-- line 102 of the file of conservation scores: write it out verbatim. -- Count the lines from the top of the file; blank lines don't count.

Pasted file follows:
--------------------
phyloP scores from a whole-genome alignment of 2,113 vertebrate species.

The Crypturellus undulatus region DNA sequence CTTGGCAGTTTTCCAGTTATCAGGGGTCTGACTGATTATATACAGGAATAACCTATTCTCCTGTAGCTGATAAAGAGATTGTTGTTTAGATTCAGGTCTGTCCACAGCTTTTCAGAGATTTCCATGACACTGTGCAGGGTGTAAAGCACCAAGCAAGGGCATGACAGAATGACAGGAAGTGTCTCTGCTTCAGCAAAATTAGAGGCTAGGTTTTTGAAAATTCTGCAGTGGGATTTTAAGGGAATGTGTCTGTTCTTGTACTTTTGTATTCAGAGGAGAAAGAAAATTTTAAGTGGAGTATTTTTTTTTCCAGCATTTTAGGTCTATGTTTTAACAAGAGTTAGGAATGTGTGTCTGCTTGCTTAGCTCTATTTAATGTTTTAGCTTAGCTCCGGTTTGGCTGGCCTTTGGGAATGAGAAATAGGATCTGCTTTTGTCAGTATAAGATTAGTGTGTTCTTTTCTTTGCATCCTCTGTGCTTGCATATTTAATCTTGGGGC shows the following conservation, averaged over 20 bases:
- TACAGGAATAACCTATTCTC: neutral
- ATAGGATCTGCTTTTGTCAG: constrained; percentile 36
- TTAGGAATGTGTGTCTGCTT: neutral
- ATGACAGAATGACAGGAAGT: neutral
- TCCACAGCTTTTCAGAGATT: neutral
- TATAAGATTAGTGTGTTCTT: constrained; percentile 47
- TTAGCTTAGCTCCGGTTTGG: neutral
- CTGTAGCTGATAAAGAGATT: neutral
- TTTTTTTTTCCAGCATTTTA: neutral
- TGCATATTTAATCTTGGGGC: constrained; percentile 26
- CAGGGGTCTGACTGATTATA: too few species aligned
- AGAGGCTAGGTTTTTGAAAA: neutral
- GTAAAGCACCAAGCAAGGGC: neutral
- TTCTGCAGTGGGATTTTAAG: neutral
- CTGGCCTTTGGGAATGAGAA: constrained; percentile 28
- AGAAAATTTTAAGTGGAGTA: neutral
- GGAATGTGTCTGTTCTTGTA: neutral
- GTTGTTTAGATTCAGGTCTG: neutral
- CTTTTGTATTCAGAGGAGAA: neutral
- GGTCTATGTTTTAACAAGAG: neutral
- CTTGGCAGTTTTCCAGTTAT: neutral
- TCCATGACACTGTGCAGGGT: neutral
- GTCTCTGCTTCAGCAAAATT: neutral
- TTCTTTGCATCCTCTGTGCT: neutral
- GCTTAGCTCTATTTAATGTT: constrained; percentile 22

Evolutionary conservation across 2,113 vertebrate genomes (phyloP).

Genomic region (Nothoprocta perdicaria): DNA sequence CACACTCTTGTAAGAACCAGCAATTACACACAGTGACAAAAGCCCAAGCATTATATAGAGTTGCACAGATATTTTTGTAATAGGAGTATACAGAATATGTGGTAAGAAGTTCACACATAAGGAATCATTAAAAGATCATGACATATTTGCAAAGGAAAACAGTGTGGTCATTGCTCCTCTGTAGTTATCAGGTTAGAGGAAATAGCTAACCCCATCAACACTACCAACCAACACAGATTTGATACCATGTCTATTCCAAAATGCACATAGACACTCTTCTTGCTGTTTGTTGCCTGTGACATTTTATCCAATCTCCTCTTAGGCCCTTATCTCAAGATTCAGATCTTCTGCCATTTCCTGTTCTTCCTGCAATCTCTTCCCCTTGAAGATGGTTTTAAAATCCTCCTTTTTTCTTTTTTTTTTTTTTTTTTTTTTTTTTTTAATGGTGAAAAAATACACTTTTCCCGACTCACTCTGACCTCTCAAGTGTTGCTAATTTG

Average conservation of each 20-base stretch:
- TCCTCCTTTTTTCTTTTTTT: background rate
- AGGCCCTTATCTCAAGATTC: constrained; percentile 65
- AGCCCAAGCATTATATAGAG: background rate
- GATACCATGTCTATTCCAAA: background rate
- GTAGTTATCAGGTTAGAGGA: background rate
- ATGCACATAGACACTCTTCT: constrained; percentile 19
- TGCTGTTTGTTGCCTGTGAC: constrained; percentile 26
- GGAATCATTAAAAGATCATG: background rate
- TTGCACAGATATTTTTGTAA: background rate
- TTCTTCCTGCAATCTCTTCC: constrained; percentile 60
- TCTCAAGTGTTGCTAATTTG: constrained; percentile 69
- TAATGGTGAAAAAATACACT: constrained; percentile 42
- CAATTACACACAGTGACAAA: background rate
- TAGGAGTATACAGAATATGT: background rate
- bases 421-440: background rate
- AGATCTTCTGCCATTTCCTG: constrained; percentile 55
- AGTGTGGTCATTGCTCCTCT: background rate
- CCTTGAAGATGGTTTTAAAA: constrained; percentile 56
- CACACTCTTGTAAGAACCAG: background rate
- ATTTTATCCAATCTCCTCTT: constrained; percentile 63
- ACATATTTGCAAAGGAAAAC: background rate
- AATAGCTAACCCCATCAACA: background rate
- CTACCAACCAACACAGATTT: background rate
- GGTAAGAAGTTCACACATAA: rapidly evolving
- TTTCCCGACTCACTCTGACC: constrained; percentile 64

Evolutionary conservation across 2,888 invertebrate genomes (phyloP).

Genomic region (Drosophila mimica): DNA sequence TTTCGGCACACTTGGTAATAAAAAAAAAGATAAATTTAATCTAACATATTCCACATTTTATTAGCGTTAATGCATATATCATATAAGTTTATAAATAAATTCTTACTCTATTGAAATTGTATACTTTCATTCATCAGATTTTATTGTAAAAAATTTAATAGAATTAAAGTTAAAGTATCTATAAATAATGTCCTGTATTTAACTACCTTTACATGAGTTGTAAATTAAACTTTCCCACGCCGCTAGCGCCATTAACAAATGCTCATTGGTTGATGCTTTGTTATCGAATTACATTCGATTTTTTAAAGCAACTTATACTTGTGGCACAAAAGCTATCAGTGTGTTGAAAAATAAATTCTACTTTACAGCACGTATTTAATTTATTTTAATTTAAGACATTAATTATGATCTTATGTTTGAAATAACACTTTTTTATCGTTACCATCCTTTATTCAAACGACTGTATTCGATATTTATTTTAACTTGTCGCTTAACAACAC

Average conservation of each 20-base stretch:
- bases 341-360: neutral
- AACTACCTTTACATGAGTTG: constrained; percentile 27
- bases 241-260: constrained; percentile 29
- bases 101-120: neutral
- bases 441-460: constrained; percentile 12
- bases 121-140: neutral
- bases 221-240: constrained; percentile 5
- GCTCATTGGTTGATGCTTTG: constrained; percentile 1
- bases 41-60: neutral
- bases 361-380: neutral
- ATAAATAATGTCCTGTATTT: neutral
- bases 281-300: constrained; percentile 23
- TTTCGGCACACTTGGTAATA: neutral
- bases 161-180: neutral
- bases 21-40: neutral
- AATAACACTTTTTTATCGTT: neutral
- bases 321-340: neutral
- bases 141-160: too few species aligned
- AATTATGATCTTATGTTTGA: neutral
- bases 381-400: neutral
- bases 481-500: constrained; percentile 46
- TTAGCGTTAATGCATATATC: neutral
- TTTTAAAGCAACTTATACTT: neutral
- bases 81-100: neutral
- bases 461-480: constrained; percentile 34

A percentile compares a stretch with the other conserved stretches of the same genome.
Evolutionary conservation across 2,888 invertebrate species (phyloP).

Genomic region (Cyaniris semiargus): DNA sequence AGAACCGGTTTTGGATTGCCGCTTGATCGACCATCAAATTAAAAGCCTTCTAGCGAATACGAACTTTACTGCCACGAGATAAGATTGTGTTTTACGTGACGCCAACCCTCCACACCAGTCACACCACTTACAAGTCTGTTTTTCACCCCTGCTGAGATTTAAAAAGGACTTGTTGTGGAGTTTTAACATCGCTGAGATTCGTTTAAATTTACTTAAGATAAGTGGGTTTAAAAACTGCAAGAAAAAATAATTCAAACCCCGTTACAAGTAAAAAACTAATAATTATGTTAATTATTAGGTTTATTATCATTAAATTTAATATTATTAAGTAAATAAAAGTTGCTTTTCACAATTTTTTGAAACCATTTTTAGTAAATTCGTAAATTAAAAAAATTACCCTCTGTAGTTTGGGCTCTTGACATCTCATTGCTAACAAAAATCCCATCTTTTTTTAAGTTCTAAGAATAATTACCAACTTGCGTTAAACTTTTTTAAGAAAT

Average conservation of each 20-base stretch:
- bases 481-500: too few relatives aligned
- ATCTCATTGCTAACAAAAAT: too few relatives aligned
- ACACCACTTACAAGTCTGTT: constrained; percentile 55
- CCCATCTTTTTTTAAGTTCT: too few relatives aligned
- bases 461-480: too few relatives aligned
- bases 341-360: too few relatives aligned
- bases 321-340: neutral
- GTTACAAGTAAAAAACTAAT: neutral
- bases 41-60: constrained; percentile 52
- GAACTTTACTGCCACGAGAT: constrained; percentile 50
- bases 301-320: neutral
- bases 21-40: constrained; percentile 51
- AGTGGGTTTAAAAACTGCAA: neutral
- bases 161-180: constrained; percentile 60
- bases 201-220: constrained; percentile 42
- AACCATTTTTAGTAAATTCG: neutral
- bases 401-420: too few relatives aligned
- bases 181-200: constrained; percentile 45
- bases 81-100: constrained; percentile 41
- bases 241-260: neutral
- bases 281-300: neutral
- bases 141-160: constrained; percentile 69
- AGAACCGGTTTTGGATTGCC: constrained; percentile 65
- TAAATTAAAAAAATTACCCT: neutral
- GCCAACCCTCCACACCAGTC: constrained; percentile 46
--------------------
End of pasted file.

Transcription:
- bases 201-220: constrained; percentile 42